Teen's Slaying Sparks Talk of Curfew
Thursday, March 20, 2008
Annapolis is considering a curfew for youths up to age 18 in the aftermath of this week's fatal shooting of a teen at a public housing complex.
The idea of a curfew, along with other anti-crime proposals, was discussed at an emergency meeting of the city's public safety committee on Tuesday, two days after an Annapolis High School 11th-grader became the second person to be fatally shot this year in the same block at the Robinwood public housing complex.
Mayor Ellen O. Moyer (D) and Alderman David H. Cordle Sr. (R-Ward 5) each asked that the committee explore the possibility of a curfew, though the two officials offered different visions of such a plan. Moyer asked for an examination of a youth curfew specifically at the city's housing complexes; Cordle wanted the committee to explore the possibility of a curfew for all Annapolis teens from 10 p.m. to 4 a.m.
"It would have to be citywide," Cordle said yesterday. "We can't just target individual communities or streets."
Cordle, an investigator for the Anne Arundel County state's attorney's office and one of three council members on the public safety committee, said, "We're not going to take anything off the table.
"It's not about politics," he said. "It's about people bleeding dead in the streets."
Moyer said yesterday that she questioned whether a curfew could be implemented, but that she thought the committee should examine it. "Can you do it? Can you not do it? Where would it be?" she asked.
Eric Brown, executive director of the Annapolis Housing Authority, said he didn't object to "a curfew in general" but he had "deep concerns" about one directed at residents on the authority's property.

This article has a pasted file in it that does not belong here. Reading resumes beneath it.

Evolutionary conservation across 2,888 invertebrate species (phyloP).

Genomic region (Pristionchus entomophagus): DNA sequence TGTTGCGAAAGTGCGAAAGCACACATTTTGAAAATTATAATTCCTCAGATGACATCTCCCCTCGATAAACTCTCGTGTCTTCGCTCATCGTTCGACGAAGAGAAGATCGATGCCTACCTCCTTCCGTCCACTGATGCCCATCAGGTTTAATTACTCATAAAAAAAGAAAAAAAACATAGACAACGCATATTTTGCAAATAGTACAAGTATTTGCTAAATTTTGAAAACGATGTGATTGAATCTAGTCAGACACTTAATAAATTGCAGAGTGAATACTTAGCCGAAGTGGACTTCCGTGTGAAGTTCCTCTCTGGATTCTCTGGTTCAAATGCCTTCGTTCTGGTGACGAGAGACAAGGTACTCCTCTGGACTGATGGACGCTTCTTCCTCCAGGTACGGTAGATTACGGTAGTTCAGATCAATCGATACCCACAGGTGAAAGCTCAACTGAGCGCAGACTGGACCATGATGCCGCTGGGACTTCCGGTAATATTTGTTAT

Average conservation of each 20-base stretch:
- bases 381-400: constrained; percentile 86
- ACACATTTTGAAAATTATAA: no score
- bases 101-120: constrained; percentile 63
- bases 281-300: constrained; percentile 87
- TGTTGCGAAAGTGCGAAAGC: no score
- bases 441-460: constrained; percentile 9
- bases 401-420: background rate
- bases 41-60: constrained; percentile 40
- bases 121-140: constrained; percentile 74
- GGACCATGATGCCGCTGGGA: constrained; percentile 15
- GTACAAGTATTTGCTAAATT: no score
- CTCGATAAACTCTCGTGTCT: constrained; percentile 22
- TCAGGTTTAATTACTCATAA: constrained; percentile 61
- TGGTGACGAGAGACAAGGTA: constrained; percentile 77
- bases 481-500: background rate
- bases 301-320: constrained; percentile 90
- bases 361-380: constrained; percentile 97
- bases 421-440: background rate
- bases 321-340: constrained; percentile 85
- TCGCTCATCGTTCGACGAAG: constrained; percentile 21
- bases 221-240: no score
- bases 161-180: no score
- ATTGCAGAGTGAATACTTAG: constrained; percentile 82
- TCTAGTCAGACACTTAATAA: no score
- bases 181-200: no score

"It's singling out one group of people," Brown said. "If their idea's that we want to address crime in the entire city, the curfew needs to apply to the entire city."
Serious crime in Annapolis dropped by almost 10 percent in 2007, but the number of homicides in Annapolis rose from seven in 2006 to eight last year.
There have been four killings this year. The latest victim, 17-year-old Kwame Travon Johnson, was the first juvenile to be killed this year. Last month, a 48-year-old Severna Park man was found fatally shot in the 1300 block of Tyler Avenue, which runs through Robinwood.
The first two homicide victims of the year were killed at a complex with subsidized units, but not one of the 10 developments overseen by the city's quasi-governmental housing authority.
Tuesday's meeting came less than a month after Moyer joined Gov. Martin O'Malley (D) and others in announcing a comprehensive plan to reduce crime in Annapolis, including hiring a criminal justice coordinator and a crime analyst for city police. Moyer said yesterday that she understands the public frustration stirred by the latest slaying, but cautioned against "finger pointing" that could "become a negative and discouraging factor" as the city embarks on its new crime prevention programs.
"Unfortunately, there is a very impatient public," she said. "You can kill programs before they even have a chance to get off the ground."
Moyer also asked the public safety committee to examine the merits of a program that would offer a reward or payment for people who turn in guns.